Congratulations to these 10 finalists for the 2016 Glenn Shepard
Leadership Award. The winner will be announced in late November.
Transamerica Retirement Solutions
Dr. Larry McIntire and Mr. Rudolph Farber
Medical School Alliance
President & CEO
Galveston Chamber of Commerce
Jack Kepley, Scoutmaster
Jared Freeman, President & CEO
ASE Credit Union
Rick Tebay, Plant Manager
Jack Link's Beef
Wendy Egli, GM
Everywhere you turn, you hear the
media calling the 2016 presidential race the nastiest ever.
But it isnít even close.
Presidential races have
always been nasty, and this one has been mild compared to many.
In the 1800 race, John Adams called his opponent Thomas
Jefferson a coward and an atheist, both of which were outrageous
in those days.
Jefferson retaliated by hiring a hatchet
man named James Callendar to conduct a smear campaign against
Adams, accusing him of ďHaving a hideous hermaphroditical
character, which has neither the force and firmness of a man,
nor the gentleness and sensibility of a woman."
Callendar was later sent to prison for slander.
1828 race, John Quincy Adams called Andrew Jacksonís wife Rachel
a "dirty black wench" because she allegedly married Jackson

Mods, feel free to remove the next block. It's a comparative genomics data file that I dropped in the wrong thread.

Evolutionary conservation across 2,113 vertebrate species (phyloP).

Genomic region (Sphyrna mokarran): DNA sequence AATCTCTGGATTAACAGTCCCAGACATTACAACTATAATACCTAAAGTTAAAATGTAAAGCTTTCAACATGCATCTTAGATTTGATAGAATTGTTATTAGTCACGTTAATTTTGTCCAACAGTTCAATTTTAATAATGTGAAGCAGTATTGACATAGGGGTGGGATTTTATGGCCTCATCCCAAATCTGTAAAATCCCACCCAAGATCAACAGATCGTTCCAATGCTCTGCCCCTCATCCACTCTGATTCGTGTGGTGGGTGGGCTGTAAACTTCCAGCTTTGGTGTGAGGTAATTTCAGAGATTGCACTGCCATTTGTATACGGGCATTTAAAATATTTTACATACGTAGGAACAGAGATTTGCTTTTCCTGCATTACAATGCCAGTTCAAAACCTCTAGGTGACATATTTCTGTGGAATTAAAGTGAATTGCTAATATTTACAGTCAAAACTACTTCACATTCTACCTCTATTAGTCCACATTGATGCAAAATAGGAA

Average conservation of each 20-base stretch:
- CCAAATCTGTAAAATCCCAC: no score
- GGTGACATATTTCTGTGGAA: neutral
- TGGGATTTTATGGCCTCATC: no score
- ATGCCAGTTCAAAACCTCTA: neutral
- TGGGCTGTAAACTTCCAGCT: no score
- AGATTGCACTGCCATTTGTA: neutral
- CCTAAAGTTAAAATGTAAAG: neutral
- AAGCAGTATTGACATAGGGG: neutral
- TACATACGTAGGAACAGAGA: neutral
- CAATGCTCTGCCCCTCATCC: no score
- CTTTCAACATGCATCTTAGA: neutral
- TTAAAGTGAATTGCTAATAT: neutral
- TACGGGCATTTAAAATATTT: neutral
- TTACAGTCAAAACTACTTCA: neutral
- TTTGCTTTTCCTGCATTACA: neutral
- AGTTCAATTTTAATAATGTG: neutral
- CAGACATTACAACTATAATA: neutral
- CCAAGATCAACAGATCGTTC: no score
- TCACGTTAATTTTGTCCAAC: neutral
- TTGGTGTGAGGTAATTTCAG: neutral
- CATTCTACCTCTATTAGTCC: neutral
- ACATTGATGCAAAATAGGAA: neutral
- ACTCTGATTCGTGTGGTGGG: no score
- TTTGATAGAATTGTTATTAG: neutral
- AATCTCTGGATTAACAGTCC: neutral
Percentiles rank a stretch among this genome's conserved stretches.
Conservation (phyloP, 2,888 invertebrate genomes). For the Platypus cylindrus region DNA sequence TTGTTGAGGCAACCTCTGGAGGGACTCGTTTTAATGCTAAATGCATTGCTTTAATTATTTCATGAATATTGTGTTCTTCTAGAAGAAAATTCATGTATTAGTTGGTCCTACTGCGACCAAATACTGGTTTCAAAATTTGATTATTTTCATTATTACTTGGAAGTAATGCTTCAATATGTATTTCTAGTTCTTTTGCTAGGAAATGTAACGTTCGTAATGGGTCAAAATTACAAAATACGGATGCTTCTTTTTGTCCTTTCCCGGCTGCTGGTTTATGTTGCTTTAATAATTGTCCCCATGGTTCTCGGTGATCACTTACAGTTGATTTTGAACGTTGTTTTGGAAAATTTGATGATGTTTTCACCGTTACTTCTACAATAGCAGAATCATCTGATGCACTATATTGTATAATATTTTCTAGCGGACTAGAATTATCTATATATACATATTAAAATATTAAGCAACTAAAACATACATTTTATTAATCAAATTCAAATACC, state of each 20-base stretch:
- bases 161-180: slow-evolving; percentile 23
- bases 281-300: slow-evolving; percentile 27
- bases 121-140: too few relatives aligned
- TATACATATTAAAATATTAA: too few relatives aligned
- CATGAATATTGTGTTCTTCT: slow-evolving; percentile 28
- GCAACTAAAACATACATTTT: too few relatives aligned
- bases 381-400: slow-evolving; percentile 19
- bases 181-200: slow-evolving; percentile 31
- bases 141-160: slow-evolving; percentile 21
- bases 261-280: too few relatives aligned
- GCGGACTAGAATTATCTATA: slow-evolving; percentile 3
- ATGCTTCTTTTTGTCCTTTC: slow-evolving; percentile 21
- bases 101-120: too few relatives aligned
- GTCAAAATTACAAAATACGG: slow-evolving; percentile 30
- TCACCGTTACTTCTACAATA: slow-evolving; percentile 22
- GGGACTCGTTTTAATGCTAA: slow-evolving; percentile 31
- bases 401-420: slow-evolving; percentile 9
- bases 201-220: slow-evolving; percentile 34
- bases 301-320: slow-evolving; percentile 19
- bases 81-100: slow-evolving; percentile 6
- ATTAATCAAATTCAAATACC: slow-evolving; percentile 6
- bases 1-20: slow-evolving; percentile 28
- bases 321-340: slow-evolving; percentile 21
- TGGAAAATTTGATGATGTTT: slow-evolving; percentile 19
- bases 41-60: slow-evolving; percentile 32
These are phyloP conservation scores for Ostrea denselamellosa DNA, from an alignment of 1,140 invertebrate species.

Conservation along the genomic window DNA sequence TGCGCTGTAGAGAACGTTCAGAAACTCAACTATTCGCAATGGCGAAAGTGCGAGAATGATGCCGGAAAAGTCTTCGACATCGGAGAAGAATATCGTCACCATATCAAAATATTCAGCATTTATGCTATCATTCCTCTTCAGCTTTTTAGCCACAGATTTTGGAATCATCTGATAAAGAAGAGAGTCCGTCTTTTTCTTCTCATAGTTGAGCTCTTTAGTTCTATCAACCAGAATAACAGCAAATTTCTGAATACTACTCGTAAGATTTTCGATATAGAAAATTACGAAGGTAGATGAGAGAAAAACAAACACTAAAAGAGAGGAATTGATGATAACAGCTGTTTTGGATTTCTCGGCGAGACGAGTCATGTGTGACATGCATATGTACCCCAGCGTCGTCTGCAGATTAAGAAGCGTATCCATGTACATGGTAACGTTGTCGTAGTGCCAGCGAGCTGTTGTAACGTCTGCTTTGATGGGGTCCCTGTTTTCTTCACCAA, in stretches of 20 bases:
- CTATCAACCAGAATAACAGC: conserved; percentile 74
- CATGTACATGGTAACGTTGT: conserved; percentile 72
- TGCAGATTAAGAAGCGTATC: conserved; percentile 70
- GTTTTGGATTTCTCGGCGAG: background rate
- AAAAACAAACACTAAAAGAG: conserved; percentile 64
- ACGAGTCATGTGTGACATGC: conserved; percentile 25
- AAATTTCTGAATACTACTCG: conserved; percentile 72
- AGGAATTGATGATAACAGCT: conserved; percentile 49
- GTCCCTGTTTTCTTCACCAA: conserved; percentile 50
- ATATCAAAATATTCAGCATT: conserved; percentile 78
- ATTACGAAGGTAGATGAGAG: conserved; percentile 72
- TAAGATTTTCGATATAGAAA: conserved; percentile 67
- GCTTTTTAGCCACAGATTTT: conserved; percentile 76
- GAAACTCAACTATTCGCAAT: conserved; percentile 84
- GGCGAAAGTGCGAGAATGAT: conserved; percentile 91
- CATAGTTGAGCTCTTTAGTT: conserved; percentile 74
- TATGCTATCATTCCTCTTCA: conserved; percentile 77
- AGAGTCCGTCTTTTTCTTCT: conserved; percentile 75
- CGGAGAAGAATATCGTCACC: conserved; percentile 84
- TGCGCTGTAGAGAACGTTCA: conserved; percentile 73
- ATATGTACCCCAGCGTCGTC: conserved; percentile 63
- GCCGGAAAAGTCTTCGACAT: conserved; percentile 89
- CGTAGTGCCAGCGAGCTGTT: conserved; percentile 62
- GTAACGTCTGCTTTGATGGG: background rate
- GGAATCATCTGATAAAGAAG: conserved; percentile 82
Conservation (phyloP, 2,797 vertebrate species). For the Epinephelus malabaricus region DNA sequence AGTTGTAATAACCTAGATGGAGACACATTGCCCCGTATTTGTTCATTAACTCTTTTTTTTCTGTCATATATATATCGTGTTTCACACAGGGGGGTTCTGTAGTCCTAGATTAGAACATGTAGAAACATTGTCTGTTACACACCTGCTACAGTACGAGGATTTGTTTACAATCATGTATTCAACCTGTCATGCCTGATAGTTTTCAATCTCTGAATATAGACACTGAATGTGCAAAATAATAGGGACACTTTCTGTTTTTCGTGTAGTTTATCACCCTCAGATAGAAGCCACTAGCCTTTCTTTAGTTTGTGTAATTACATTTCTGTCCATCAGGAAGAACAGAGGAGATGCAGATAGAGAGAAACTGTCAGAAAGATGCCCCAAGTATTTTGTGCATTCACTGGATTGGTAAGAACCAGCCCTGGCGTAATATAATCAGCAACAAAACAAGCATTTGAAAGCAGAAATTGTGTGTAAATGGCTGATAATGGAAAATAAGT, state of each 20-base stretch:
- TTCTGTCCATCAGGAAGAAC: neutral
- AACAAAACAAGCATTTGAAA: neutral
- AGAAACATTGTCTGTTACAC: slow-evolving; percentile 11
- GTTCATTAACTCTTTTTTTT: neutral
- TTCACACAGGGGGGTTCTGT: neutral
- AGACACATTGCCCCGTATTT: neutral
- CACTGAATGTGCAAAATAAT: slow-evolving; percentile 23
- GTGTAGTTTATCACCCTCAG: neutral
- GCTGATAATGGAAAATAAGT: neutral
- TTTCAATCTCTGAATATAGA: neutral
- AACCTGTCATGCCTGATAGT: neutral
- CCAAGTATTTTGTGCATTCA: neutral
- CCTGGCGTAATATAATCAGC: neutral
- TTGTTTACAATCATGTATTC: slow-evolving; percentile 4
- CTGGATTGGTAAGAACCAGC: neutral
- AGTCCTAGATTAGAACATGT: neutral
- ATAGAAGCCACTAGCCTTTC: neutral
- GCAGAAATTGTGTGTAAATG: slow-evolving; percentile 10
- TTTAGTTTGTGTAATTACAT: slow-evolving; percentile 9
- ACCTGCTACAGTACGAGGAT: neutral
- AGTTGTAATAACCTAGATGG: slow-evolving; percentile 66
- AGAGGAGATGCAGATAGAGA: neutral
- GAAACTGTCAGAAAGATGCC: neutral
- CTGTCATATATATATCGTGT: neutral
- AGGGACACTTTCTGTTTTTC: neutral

before her divorce from her first husband was final. It was so
scandalous at the time that she died of a broken heart just days
before her husband was inaugurated.
In the 1860
race, Abraham Lincoln was 6í4Ē and his opponent, Stephen
Douglas, was 5í4Ē. When Douglas went on an extended campaign
stump across the country (something unheard of in those days),
Lincolnís campaign put out Lost Child posters with a picture of
Douglas. They read ďLeft Washington to go home to his mother.
Answers to the name Little Giant. Talks a great deal, very loud,
always about himself. About five feet nothing in height and
about the same in diameter the other way."
And the list
What weíre enduring between Mrs. Clinton and Mr.
Trump today is no different from what our great grandparents and
their great grandparents endured Ė with ONE exception.
Their generations didnít see voting as just a
privilege; they saw it as an obligation. Virtually every one of
them knew someone who died in various wars
fighting for democracy, and they didnít take democracy Ė or the
right to vote Ė for granted.
Today, millions of American
do. According to Pew Research, voter turnout in the U.S. ranks
near the very bottom
(31st out of 34) among developed countries.
This is so sickening
that it makes me want to puke. Government of the people, by the
people, won't work if the people won't vote.
Voting is about more than choosing who wins an
Itís about participating in something bigger
Itís about honoring those who made it
Itís about duty and serving our country.
about taking ownership.
Itís about not being lazy.
Most states require employers to give employees time off to
vote, and 23 require that it be paid time off. Regardless of
whether your state does, implore all of your employees to vote.
Voting not only makes them better citizens; it makes them
better employees. It empowers people to take ownership and gets
people to think in terms of being part of something bigger than
To Your Success,
to see if your state requires you to give employees paid time
off to vote.
Click here to
comment on this issue >>